He was there again the next day when Martin watched the crowd. The cap he held out was dirty, the hand that held it, equally so. The effect didn’t create distaste but apathy. Well-dressed women and men who’d only a moment earlier been looking around, perhaps judging themselves in relation to their fellow pedestrians, stared at their feet. They passed the panels without considering them, the beggar having reduced them to a point of philosophical and aesthetic vacuity.

“It’s more than a man can take,” Martin opened as he approached the man. “Every day you are here. Have you nowhere else to go?”

The beggar looked up. Martin was a heavyset man. He wore an expensive greatcoat calculated to make him look like he belonged to an earlier century.

“Who are you?” asked the beggar. “You are not the police.”

“Of course not. I am an artist.”

“An artist? What’s that?”

“I built the art you sit on.”

The beggar looked around. “This is art?” he asked.

In the voice of a lecturer exhausted by a back-row student’s stupidity, Martin answered, “It is a representation of the shield the goddess Thetis brings to her son Achilles in The Illiad. The forms you sit on are a besieging army. There, behind you, is a sortie lead by Ares and Athene. Strife, Panic, and Death stand beside them. Above you, bolted into the underside of the bridge are the constellations. Over there…”

“Constellations? Then who is that man?”

“Orion the Hunter.”

“I see. A man as stars. It’s very good.”

“What do you mean by that? Are you mocking me?”

“Not at all. Look at me. Where can I sit? This is very good at shielding me from the rain. Soon it will snow and your art will protect me. The music—is it a lute that plays constantly?—will soothe me.”

“That is not its purpose!”

The beggar only shrugged.

“Will you not leave?”

“No.”

“And why not?”

“Everywhere I go I am asked to leave. This time I have decided to stay. This is a very comfortable place. You have built something that is very useful to me.”

“It’s not meant to be useful.”

“Then why build it?”

“It is art. Art is meant to be appreciated.”

“I appreciate it.”

*     *     *

That night, Martin’s anger was a second man growing inside of him, mastering him. He raged until Betty feared he would go out like he did the nights when he’d been working on his designs and his muse left him. On those nights, his muse, when he found it, kept him late. Once he was gone for two days. Loving him, she had to acknowledge, was a tawdry business. She could not imagine any other life and she suspected that was why he kept her. She had no connection to his friends, who made no effort to conceal the fact that they tolerated her. She had no opinions on his art. He’d silenced them with his defenses, with his satire. She could offer nothing for his mind. True, she was one of those women who kept her beauty as she aged, but she assumed he was able to provide for his bodily desires elsewhere. And yet he always came back.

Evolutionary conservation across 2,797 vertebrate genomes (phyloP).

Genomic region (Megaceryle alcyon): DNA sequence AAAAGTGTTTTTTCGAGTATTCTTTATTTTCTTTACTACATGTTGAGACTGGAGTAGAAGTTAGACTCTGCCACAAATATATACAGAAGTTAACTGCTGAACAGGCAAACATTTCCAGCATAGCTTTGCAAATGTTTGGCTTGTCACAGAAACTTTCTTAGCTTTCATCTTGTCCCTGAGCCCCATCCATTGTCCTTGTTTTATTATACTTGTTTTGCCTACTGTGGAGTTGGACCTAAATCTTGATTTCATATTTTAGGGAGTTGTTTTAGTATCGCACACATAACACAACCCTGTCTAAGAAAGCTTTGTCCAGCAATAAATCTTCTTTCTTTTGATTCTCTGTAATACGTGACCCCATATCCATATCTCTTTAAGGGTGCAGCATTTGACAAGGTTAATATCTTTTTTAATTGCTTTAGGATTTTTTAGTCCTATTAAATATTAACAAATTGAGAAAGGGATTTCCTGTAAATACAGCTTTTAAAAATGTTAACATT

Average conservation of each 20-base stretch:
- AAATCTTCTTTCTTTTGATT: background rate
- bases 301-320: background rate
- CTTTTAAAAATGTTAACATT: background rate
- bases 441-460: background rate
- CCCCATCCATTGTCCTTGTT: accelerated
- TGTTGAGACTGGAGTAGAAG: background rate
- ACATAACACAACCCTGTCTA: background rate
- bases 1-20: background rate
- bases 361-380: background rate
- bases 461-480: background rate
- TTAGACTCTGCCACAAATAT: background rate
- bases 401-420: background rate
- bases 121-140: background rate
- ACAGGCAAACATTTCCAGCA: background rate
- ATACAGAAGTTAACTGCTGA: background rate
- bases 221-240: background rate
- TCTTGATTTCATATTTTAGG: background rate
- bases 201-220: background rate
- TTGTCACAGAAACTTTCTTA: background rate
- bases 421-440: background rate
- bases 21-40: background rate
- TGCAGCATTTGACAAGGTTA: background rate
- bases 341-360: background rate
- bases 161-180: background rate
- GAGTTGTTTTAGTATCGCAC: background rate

She wondered if there wasn’t some way she could keep him other than through her passivity.

“I feel imprisoned by idiots,” Martin spat. “First the grocer, now the beggar.”

Betty knew a cold shock of fear at the mention of the grocer.

The grocer had been kind to her. He always addressed her politely. And then, a mistake. In Martin’s hearing he had one day complimented her dress. A glass shattered in her mind. She grew dizzy and nearly fell. Martin, as she knew he would, offered to fight. He berated the grocer, who was married, in front of a full shop, accusing him of making advances on his wife. Even in this age, wasn’t marriage sacred? From that day on, Betty stayed clear, walking the three extra blocks to the next store for groceries. One day she met the grocer on the street and smiled politely, but he returned a resentful look. She wondered if he held her to blame, if he imagined that she had preyed on his good nature to arouse her husband’s passion.